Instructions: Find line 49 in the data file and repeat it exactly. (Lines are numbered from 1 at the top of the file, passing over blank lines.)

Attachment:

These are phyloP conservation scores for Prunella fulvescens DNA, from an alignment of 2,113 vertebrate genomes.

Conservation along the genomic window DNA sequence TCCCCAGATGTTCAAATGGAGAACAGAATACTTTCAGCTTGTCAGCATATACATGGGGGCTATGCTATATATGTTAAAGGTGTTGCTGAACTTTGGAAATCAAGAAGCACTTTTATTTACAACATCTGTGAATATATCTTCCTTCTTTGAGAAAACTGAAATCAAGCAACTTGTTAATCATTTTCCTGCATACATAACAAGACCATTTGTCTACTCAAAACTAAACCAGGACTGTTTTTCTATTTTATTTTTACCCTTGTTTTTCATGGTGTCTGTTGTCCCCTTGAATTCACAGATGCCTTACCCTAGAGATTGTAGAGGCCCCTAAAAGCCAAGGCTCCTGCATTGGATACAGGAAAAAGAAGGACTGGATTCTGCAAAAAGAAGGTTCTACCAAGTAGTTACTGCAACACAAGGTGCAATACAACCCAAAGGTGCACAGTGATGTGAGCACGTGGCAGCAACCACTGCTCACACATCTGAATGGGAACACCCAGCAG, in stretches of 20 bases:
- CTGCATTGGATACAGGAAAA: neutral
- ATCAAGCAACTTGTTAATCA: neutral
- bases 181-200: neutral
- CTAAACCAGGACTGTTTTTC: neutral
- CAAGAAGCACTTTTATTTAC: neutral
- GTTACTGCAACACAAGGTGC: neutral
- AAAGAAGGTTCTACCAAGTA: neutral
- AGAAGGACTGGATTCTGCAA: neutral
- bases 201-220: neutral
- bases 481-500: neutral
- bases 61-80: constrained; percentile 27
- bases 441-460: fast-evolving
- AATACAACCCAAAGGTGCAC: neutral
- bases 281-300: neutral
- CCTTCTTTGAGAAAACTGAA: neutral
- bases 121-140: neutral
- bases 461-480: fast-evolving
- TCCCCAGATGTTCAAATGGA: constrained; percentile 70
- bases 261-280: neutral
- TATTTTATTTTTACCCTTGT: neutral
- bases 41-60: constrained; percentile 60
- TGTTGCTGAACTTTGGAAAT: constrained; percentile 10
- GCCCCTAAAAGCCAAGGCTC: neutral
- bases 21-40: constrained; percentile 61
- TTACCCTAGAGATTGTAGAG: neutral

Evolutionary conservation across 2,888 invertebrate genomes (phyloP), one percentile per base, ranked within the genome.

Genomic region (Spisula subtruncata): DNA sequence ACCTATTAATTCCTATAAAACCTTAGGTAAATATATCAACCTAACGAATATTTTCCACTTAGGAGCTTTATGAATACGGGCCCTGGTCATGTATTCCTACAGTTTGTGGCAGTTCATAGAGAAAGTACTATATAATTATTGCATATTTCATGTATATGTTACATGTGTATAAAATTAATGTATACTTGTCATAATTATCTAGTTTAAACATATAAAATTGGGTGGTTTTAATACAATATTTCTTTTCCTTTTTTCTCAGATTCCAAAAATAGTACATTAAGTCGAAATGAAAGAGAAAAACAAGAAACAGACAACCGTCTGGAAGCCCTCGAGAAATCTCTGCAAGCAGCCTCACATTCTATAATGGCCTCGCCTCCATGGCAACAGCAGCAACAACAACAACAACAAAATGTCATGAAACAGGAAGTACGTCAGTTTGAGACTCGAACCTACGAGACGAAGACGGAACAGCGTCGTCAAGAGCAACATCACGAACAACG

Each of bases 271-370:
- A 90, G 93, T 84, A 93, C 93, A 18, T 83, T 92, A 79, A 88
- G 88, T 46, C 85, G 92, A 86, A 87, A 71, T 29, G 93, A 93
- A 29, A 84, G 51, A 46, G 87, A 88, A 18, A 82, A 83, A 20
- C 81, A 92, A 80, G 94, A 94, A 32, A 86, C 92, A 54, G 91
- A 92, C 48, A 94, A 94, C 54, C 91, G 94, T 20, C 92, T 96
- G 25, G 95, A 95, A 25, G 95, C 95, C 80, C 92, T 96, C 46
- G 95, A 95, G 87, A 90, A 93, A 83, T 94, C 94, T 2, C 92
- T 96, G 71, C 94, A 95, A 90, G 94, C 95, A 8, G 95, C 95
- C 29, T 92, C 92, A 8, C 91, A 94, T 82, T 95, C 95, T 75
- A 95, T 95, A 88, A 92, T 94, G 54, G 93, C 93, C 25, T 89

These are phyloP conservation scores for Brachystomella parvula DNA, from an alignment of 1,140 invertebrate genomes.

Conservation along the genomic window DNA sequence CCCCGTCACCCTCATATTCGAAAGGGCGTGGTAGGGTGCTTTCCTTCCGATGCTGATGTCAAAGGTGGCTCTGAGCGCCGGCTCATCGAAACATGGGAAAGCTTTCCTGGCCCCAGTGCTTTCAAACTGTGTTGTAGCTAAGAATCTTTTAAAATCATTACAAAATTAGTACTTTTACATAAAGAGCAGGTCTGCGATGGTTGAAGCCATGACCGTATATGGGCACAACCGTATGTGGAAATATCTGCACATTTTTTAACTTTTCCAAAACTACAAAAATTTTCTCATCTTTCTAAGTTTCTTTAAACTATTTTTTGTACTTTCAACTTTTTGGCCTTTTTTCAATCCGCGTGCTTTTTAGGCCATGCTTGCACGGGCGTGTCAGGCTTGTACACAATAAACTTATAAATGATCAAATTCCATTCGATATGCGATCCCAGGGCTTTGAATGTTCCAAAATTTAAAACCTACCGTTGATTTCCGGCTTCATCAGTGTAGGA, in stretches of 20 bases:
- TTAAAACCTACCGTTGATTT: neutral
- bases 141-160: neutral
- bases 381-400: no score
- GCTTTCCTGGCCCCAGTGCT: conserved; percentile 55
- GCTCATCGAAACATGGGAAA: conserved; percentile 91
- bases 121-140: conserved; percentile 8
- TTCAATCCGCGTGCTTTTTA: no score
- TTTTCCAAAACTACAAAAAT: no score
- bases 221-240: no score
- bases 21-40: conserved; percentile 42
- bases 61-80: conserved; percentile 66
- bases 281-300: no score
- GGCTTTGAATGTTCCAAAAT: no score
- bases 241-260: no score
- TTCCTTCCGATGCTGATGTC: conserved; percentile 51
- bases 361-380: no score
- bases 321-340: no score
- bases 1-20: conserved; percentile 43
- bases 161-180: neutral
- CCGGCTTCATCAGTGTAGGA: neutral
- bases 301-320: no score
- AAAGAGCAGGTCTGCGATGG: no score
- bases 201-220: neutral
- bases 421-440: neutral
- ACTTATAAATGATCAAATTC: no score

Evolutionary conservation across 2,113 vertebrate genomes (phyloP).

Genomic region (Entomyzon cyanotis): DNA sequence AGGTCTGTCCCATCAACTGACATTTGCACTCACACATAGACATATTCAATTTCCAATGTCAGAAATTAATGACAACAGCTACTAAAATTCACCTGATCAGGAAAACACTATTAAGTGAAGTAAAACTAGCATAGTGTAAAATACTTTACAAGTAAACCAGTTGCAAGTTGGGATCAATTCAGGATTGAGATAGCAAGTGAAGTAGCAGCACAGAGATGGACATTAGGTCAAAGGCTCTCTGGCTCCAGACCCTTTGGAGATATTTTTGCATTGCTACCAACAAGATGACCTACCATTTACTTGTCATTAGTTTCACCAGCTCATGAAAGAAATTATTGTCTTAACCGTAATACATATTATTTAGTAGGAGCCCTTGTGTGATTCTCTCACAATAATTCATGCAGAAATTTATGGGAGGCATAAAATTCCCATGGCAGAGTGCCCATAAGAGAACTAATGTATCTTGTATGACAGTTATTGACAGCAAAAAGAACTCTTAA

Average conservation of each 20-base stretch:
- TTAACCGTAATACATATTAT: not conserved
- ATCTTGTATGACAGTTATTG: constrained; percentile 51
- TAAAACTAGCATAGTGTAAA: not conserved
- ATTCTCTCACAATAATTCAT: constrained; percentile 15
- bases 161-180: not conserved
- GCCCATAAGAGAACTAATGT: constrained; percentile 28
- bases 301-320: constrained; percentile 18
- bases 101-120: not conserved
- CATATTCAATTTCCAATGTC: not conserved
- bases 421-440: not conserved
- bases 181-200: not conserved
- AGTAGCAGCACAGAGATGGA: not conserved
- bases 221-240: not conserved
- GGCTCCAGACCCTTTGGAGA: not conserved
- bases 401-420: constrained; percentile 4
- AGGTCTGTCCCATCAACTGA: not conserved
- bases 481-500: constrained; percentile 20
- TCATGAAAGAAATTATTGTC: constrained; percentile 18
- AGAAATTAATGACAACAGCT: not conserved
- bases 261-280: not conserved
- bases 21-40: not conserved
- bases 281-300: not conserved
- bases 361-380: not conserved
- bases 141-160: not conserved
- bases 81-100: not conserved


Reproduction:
- TTCAATCCGCGTGCTTTTTA: no score